From Commission to Dedication:
Sculpting the Parable of the Prodigal Son
For Duke Divinity School

By Margaret Adams Parker


By Margaret Adams Parker



Commissioning the Sculpture

In my own mind, I have always thought of the Parable of the Prodigal Son (Luke 15:11-32) as “the great parable.” Over the years, I have taught the parable to seminary students; I have discussed it with Bible study groups in church basements and parish halls; I have explored it with ordained clergy. Sometimes I have used great art – often the work of Rembrandt – to help us enter the narrative. At other times, I have led participants in the making of their own images of the story. I have also learned that this parable, perhaps because it is set within a family, has a way of intersecting with real lives. It sometimes provokes disagreement, even anger. But for me it remains one of the most powerful means of understanding God’s limitless capacity for forgiveness.

I was, therefore, immensely pleased to receive a commission to create a sculpture depicting this parable for the Duke Divinity School’s 2005 addition in Durham, North Carolina. Old Testament professor Ellen F. Davis had introduced me to the school’s Dean, theologian L. Gregory Jones. He selected the subject for the sculpture after discovering that he and I shared a long-time interest in the parable. His book, Embodying Forgiveness, reproduces on the cover Rembrandt’s 1642 drawing of the reunion of the father with the prodigal. Moreover, Dean Jones felt that a sculpture on this parable would be emblematic of the Divinity School’s work on reconciliation. The 2005 addition to the Duke Divinity School includes a Center for Reconciliation.


With the subject chosen, I began to work with the Arts Committee, an advisory group comprised of Divinity School faculty, administrators, staff, and a chaplain. I was the first artist they worked with, but by the time the addition was complete the committee had worked I feel strongly that any commission should be a collaborative effort, with the artist and the commissioning institution working together to achieve a result which will be satisfying to both. We began our work together accordingly by reading the parable and discussing it.

It is a challenge to take any extended story – this is the longest of the biblical parables – and depict it in a single work of art. Where a filmmaker or choreographer is able to present the complete narrative, a sculptor can “tell” only one part of the story. For instance, we might have chosen to depict the prodigal’s initial demand for his patrimony, his “coming to himself” among the pigs, or his journey home. But the committee and I agreed that while all of these scenes are essential to the tale, the events at the end – scenes involving prodigal, father, and older brother – serve best to summarize the meaning of the whole. Based on our discussions, I proposed to make five small plaster “sketches” representing different ways of depicting the parable’s ending.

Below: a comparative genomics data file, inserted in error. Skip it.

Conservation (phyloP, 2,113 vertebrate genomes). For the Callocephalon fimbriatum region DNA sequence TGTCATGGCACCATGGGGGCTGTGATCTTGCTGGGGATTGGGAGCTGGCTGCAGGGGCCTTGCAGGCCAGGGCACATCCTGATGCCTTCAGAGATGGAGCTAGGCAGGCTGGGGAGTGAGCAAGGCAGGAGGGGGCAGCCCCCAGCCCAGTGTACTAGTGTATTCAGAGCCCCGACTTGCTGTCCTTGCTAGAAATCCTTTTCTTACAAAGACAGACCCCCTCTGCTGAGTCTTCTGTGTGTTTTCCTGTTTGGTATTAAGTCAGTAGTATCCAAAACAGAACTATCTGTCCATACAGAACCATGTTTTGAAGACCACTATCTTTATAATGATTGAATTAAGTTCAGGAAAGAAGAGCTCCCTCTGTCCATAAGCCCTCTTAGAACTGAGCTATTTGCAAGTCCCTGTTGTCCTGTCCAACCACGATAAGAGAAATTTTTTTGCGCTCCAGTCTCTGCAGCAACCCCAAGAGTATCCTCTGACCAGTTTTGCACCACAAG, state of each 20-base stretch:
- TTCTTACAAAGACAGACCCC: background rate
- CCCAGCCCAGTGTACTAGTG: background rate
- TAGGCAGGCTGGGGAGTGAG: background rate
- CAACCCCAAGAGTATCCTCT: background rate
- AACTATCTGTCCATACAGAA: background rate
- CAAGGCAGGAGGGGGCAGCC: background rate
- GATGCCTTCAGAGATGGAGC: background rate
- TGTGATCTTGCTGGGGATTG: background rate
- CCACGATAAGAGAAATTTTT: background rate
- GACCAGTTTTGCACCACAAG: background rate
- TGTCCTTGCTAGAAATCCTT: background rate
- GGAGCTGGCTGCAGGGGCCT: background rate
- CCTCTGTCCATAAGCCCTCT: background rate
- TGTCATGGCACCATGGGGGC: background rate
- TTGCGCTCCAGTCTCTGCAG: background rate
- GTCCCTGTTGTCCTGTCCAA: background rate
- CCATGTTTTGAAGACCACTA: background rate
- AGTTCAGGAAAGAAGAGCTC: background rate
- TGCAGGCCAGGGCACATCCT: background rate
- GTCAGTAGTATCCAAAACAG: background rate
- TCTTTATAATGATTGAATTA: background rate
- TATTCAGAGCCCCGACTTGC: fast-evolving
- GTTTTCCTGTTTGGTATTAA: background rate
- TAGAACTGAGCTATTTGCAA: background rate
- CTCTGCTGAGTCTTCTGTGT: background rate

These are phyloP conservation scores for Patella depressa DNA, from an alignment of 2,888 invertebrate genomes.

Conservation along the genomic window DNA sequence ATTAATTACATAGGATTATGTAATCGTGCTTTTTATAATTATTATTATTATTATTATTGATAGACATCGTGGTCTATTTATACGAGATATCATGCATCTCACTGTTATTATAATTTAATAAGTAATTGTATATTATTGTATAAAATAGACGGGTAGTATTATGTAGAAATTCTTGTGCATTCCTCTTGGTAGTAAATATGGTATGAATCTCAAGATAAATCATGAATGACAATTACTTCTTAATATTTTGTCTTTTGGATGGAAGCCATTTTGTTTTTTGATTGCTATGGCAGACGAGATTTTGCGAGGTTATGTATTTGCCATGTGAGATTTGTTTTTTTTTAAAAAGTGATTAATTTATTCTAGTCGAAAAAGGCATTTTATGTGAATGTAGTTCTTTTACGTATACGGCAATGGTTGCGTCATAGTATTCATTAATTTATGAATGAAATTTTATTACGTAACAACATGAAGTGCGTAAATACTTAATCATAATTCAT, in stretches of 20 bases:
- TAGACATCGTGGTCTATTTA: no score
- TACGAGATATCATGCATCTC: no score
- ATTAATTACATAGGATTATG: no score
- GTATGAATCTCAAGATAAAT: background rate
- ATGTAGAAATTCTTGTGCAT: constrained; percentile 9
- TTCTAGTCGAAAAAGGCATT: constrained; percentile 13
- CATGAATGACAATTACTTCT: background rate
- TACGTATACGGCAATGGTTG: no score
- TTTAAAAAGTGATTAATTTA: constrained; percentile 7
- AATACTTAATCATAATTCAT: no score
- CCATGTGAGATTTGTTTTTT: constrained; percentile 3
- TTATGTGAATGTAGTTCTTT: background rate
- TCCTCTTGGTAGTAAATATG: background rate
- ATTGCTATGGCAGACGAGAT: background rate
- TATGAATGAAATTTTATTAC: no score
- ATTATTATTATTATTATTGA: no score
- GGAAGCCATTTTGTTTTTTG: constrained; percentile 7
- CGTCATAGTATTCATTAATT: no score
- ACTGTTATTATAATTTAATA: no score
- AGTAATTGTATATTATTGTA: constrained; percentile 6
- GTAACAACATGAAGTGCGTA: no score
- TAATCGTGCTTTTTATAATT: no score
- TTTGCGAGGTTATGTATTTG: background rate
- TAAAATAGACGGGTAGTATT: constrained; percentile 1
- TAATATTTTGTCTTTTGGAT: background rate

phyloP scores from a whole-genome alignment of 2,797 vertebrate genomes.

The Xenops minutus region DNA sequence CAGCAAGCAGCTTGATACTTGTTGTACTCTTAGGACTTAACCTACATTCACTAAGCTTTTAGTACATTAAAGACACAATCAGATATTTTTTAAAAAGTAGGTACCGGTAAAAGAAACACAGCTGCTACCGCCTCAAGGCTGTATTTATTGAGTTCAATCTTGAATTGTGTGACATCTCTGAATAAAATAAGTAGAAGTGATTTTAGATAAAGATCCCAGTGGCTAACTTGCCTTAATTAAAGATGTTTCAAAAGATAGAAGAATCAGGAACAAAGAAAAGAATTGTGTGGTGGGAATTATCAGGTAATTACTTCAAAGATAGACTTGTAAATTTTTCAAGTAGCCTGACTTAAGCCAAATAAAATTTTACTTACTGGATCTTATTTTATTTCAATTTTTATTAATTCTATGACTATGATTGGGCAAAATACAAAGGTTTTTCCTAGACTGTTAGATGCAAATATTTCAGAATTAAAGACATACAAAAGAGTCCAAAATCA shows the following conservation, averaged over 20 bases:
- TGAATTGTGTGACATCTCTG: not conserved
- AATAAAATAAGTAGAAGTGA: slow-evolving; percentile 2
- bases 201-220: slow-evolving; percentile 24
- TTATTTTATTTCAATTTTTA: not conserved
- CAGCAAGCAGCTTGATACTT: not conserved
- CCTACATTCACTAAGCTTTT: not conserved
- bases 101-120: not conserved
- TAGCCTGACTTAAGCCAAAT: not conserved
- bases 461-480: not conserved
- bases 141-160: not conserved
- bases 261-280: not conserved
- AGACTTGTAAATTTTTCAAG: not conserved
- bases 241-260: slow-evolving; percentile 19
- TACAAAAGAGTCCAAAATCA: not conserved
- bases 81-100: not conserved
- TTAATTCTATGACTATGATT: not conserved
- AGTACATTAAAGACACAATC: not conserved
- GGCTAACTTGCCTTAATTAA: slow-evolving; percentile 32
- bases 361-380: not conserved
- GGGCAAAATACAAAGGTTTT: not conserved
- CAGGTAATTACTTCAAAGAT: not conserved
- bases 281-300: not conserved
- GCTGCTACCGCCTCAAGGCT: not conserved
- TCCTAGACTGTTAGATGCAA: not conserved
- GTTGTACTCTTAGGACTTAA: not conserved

I returned with the sketches 6 months later. These offered variations on the reunion of prodigal and father, with the older brother included in some of the sketches. In one sketch, for instance, the older brother viewed the reunion of father and prodigal from a position on the far side of a doorway. Interestingly the committee’s first choice was the sketch, which I had hoped they would choose and I took this as an indication that the committee and I were working well together. The sketch was a response to a comment by Andrew T.P. Merrow, the rector of my home parish (St. Mary’s in Arlington, Virginia), that the father was the bridge between the two brothers: I showed the father embracing the prodigal, but turning to reach out to the older brother. This version conflates the two scenes at the end of the parable, but all of us agreed that it best captured our understanding of the story.

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View The Parable of the Prodigal Son told in bronze


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2006 The Episcopal Church and Visual Arts